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Sweet Acre Farms lands a spot on popular Wine Highway
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Matthew Vrahiotes, owner of Sweet Acre Farms Winery, stands on the porch at his winery in Alto on Tuesday, Feb. 12, 2019. - photo by Austin Steele

Sweet Acre Farms, Etowah Meadery and Mercier Orchards have found their way onto North Georgia’s popular Wine Highway.

The Wine Highway Week in March is one of the biggest events of the year for wineries in the region that belong to the North Georgia Winegrowers, formerly named the Winegrowers Association of Georgia.

You’ll notice something about the three new stops on the highway: None of them produce grape wine. Sweet Acre Farms makes fruit wine, while Etowah Meadery in Dahlonega makes honey wine, called mead, and Mercier Orchards in Blue Ridge primarily grows apples and produces cider and fruit wine.

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Visitors browse the selection on Labor Day weekend at Mercier Orchards in Blue Ridge. - photo by Shannon Casas

That’s a new step for the association, which heretofore stuck to a policy of admitting only traditional grape growers and grape winemakers.

That bylaw sidelined business owners like Hall County’s Matt and Lindsey Vrahiotes, of Sweet Acre Farms, who have fought to get a spot on the highway since opening in 2016.

“He came on the scene and he would come visit me every so often when he opened up, and he was like, ‘I gotta get on the highway, I gotta get on the highway!’” said Emily DeFoor, general manager of Habersham Winery, one of the oldest in the state, and one of the leaders of North Georgia Winegrowers.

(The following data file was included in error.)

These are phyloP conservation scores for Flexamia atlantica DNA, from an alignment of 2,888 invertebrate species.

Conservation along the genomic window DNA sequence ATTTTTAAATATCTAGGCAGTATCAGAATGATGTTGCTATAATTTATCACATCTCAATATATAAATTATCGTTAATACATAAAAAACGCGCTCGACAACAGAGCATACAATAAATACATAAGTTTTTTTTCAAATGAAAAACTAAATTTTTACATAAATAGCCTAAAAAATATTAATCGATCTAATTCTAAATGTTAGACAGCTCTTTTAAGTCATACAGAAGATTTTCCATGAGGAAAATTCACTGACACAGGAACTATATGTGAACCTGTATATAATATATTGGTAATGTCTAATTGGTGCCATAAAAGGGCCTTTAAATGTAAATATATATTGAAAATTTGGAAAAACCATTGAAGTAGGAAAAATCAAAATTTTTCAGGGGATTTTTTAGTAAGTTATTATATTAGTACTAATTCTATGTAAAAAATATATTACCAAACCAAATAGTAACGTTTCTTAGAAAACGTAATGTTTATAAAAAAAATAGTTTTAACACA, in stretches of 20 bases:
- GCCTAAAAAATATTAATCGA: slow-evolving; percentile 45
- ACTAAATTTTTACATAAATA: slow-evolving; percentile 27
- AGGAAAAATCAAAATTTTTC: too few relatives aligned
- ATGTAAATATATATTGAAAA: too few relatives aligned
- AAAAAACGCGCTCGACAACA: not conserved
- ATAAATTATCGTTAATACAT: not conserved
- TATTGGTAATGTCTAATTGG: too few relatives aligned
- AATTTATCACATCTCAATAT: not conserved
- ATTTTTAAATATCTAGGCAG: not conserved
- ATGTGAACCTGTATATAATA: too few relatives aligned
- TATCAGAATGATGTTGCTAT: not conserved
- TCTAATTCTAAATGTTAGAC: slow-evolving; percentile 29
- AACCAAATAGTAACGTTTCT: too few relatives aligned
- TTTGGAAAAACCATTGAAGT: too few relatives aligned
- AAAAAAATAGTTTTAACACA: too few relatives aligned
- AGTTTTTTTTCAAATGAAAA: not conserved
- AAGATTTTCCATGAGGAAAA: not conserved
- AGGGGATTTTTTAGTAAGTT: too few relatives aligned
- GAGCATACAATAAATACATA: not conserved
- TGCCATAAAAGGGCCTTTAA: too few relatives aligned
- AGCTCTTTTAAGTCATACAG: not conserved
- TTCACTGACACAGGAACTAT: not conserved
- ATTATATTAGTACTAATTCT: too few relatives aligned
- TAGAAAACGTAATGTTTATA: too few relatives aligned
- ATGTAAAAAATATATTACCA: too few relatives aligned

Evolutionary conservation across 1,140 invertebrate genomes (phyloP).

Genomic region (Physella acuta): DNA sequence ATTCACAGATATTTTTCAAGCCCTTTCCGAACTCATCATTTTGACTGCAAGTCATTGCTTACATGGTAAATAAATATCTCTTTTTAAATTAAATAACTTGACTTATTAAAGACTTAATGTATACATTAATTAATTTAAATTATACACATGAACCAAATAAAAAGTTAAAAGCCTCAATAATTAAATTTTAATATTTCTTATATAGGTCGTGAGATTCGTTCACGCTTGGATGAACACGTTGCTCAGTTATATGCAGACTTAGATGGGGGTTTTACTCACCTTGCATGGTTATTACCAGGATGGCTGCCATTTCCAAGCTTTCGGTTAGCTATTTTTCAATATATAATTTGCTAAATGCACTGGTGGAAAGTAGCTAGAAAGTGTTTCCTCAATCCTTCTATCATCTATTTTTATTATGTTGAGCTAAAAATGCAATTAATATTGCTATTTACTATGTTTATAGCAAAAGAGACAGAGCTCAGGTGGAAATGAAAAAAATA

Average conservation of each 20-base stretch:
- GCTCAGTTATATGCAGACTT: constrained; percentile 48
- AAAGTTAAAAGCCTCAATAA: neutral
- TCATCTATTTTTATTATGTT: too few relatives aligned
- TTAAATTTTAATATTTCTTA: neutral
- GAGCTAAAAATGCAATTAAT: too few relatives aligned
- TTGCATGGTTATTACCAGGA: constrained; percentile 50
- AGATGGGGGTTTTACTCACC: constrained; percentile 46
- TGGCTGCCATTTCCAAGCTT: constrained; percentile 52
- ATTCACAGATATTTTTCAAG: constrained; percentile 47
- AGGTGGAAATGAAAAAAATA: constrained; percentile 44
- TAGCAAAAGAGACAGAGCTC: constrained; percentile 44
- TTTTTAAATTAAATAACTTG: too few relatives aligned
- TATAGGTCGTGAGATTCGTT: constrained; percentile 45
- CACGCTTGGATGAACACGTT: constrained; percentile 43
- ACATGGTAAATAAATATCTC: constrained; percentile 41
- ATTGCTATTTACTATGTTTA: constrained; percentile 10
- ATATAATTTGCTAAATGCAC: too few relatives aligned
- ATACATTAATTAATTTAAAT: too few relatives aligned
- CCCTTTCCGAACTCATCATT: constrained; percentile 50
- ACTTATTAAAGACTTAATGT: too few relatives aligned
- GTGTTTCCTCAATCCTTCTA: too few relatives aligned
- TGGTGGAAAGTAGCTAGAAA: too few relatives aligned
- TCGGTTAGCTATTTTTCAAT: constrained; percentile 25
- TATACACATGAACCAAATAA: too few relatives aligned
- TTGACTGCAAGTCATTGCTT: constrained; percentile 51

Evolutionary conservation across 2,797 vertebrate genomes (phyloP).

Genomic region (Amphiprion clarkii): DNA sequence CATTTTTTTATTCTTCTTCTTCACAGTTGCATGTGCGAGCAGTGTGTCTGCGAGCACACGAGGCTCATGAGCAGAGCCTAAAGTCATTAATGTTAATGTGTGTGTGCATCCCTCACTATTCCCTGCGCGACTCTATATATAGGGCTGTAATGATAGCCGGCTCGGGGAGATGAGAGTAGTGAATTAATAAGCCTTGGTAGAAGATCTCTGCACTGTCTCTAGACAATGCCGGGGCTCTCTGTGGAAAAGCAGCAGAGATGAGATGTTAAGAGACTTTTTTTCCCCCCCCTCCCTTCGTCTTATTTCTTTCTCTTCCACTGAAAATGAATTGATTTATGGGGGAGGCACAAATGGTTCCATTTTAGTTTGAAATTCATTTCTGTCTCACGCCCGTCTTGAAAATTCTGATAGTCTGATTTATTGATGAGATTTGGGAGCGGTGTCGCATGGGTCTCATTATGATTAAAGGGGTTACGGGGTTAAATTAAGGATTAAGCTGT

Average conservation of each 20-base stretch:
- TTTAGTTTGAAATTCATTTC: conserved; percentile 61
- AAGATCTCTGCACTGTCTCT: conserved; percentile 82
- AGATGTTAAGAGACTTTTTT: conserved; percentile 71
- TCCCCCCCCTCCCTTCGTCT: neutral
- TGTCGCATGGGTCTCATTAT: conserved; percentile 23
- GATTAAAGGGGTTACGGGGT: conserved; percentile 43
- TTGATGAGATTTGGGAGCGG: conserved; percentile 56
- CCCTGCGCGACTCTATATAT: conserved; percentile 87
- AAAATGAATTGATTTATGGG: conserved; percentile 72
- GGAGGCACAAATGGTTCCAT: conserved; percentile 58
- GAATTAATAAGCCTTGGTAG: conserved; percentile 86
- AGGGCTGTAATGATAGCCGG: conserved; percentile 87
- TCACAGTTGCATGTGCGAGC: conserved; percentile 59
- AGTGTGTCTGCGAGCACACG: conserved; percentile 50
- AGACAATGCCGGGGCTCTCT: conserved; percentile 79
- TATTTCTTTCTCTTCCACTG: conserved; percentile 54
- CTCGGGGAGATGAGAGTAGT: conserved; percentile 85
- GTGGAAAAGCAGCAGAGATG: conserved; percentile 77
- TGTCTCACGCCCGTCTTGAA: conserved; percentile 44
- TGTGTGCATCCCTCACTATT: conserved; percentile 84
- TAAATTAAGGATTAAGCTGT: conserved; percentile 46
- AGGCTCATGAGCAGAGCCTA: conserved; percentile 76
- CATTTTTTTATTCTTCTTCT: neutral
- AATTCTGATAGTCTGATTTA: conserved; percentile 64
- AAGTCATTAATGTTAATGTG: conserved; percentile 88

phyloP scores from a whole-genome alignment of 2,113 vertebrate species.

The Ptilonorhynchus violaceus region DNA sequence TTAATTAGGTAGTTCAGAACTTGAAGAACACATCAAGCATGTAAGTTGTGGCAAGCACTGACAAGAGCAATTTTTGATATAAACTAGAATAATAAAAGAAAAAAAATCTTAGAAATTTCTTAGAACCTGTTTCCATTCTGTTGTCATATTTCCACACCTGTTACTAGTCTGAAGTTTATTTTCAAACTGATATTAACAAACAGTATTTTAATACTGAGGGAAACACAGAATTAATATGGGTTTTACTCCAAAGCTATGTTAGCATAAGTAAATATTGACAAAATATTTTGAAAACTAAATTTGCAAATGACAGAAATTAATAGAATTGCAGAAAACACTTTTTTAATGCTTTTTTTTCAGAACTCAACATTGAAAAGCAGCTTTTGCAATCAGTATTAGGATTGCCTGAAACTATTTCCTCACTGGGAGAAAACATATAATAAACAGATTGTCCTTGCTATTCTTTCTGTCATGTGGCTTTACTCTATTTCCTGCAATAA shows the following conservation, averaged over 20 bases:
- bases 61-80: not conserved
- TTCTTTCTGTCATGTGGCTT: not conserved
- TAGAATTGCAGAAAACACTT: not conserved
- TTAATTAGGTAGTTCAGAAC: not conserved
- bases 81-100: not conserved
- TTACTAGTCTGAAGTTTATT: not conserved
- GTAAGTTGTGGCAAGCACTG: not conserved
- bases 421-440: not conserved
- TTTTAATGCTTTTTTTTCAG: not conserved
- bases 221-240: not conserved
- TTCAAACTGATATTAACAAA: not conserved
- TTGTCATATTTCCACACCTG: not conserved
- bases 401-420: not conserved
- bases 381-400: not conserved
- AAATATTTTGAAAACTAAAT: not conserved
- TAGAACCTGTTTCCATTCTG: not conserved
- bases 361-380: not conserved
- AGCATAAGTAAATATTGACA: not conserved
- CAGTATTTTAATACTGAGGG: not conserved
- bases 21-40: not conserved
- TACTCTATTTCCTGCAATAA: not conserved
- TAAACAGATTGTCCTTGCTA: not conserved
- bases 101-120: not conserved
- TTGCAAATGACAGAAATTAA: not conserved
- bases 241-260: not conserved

After a few years of rejection, Sweet Acre Farms and the other wineries got their foot in the door in November through a split vote of the Winegrowers Association of Georgia board. It wasn’t unanimous, Vrahiotes said, but the new generation of wineries made the cut effective 2019.

“To be accepted by anybody, the peers in your community, is awesome,” Matt Vrahiotes said in February.

Now, any true commercial farm winery can join the group, which is now defined by the region instead of type of product sold.

And it was about time, DeFoor noted, as the organization and the region continues to change.

“Those bylaws we had in place with the … North Georgia wine group that puts on this event, those were in place from long ago when it started out as a grape-growing association,” DeFoor said. “And then it turned into events, legislation — they used to do a lot more of what the statewide organization is doing now.”

The board of directors for the North Georgia group has decided to hand off legislative lobbying to the Georgia Wine Producers, according to DeFoor, and focus on marketing.

“With those conversations and that transition, it came down to: What’s the necessity of this being a grape-growing association? Or should it be more of a winery tourism association?” she said.

Wine Highway Week

When: March 22-31

Where: North Georgia wineries

How much: $50 payable at first winery visited

More info:

And marketing is something the northern association, and its members, do well. The Wine Highway event draws thousands of people to North Georgia wineries from March 22-31, and it’s especially important for new wineries on the highway.

“We’re expecting a pretty large crowd, from what we were told,” Vrahiotes said. “All the new wineries that are on the highway get slammed, so we’re expecting several thousand people within those 10 days.”

The highway event costs $50, payable at the first winery visited, and includes a commemorative glass and a “passport,” which grants admission to all participating wineries. For the entire week, wineries are offering an open-house format with perks for visitors traveling the highway.

There are now 28 members of the North Georgia Winegrowers.
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A cask of mead at Etowah Meadery in Dahlonega.
Regional events